Acushnet: at the head of the river
Sconticut: Place stayed at for the summer
Nukkeekamansett: Place of the ancient structure
Nokatay: At the hunting place
Wisagansett: Place of the covering water
Nasketucket: The land between
THE ISLE OF MARSH
The "Isle of Marsh" is a designation given to the portion of the Acushnet River opposite the Oxford Section of Fairhaven. This designation is first mentioned by Duane Hamilton Hurd in 1883 in his "History of Bristol County Massachusetts" Hurd describes it as "From its northern limit at Acushnet it stretches along the river until it reaches its southwest corner at Fort Pheonix, where the river broadens into an arm of the bay, forming the lower harbor of New Bedford and Fairhaven. This western water-line is broken by the marshes connecting the Isle of Marsh with the mainland, and by the peninsula on which is situated the village of Oxford. " (Hurd 1883: 267). In 1889 the "Isle of Marsh was further defined by Zeohrium Pease and George Hough, in their work New Bedford Massachusetts: Its History, Industry, Institutions and Attractions follows "Between this island and the New Bedford side is the drawbridge. North of the bridge, on the Fairhaven side, is the rocky bluff called the Isle of Marsh, which, however, is only insulated at high water." (Pease and Hough 1889:66).
The term "Isle of Marsh" was used by Alfred Lord Tennyson writing about the legend that Joseph of Aramathia had built the first church in England, stated the following:
"To whom the monk: `From our old books I know
That Joseph came of old to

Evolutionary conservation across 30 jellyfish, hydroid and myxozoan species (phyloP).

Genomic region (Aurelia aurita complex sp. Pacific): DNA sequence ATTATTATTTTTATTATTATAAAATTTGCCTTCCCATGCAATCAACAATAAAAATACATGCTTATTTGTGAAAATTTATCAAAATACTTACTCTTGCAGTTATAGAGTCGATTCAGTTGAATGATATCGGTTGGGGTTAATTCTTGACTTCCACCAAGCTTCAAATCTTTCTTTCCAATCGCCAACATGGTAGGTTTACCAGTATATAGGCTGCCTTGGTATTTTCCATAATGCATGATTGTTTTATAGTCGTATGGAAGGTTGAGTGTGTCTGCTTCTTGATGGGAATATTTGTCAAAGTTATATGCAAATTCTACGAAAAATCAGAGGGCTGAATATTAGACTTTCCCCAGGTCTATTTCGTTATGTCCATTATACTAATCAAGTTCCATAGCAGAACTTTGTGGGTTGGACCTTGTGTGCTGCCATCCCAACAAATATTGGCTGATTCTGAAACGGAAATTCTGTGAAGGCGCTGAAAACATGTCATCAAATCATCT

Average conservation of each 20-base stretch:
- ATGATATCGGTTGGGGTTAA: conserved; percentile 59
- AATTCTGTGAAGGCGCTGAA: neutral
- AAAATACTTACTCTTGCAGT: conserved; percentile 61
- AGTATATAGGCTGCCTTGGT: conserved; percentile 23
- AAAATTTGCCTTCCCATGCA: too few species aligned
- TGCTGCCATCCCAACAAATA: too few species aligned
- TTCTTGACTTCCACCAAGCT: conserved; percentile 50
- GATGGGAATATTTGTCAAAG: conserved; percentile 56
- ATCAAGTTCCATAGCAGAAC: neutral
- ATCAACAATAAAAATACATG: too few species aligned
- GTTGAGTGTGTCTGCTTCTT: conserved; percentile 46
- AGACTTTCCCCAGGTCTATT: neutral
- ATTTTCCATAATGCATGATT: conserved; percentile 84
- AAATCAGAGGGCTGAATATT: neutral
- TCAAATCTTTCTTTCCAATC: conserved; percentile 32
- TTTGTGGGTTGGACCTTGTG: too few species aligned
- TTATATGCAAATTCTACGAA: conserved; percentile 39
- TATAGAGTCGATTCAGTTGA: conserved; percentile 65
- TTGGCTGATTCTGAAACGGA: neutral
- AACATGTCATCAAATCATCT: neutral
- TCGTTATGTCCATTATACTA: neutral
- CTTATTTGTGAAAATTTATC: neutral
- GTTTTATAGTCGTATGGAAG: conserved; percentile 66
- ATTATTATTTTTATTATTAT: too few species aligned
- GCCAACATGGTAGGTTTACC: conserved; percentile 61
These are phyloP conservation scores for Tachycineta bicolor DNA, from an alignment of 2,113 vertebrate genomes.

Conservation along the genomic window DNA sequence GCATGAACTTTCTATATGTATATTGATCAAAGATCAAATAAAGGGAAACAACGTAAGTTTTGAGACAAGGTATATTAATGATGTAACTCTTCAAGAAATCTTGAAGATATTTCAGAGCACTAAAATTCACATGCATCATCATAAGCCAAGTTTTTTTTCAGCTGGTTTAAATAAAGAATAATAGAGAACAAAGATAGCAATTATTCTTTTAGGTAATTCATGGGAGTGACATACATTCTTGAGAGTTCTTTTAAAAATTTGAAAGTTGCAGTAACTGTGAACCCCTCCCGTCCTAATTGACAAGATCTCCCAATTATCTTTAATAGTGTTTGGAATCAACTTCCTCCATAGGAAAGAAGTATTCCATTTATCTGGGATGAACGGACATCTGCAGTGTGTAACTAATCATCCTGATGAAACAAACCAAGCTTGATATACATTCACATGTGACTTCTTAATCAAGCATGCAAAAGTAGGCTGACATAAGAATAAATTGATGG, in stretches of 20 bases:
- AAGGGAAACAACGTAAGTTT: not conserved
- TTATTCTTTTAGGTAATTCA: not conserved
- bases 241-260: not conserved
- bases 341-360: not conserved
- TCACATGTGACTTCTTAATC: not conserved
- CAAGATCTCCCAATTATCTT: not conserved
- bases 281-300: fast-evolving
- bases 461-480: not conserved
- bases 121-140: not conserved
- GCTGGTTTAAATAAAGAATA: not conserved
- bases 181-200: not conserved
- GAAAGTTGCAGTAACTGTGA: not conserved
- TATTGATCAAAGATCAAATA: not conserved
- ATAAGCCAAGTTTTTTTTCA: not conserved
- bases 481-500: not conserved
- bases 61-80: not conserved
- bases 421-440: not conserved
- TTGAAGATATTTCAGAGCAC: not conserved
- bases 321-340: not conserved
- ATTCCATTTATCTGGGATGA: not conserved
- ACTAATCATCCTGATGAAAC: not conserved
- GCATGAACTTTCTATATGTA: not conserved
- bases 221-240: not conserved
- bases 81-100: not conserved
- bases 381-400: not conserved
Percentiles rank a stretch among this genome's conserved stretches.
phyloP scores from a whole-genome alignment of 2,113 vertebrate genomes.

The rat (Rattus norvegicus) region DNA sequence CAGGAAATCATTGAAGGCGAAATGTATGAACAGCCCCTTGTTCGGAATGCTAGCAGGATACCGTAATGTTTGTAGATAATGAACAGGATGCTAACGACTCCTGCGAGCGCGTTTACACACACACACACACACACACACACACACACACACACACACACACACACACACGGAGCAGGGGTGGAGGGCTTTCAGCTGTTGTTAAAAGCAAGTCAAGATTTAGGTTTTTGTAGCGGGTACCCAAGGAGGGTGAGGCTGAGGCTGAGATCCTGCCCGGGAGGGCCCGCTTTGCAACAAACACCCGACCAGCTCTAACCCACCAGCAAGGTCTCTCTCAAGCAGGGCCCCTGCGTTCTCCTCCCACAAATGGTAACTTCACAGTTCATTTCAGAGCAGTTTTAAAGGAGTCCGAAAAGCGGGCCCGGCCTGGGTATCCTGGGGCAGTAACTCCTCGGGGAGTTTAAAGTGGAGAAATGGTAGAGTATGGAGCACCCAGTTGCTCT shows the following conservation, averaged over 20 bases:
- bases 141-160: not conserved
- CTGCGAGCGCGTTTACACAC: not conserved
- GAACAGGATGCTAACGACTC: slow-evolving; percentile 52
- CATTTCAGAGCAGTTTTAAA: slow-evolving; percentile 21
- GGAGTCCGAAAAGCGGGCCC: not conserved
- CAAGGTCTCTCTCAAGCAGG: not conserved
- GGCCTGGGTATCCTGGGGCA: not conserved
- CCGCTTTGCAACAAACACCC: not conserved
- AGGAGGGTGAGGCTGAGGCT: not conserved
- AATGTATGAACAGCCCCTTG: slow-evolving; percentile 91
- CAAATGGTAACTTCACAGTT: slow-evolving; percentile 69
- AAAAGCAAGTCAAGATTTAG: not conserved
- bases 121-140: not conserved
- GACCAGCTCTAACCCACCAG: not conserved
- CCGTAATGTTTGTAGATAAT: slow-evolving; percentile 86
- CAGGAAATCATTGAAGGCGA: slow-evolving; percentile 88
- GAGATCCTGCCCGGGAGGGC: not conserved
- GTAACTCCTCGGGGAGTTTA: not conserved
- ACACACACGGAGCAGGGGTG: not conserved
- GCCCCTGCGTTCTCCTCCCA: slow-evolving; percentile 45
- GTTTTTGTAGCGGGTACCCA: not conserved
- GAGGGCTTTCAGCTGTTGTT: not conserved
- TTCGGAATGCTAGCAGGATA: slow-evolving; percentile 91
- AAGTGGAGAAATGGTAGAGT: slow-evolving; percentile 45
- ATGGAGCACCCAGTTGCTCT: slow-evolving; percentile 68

And there the heathen Prince, Arviragus,
Gave him an isle of marsh whereon to build;
And there he built with wattles from the marsh
A little lonely church in days of yore,
For so they say, these books of ours, but seem
Mute of this miracle, far as I have read.
But who first saw the holy thing today?
Tennyson wrote these words in his poem Idylls of the King, published between 1856 and 1885, fitting in well with the first time that this expression was used to describe the rock surrounded by marsh in the Acushnet River. I propose that it was designated "Isle of Marsh" by Hurd or some other late nineteenth century historian.
Recently it has been proposed that Bartholomew Gosnold named it such when he visited Buzzard's Bay in 1602 but a careful reading of the original text makes no mention of this area. What Gabriel Archer does mention is the identification of two rivers flowing out of the mainland opposite Cuttyhunk Island. These rivers may be the Paskamansett and Acushnet rivers or the Slocum and Paskamansett rivers, or the Westport and Slocum rivers, or, if they were speaking on a broader scale, the Sakonnet and Acushnet rivers (see map above). Due to the vagueness of the descriptions, it seems that every town between Little Compton (on the west [left]side of the map) and Fairhaven (on the east [right] side of the map), tries to lay claim to be where Gosnold landed, with no real proof for any of them.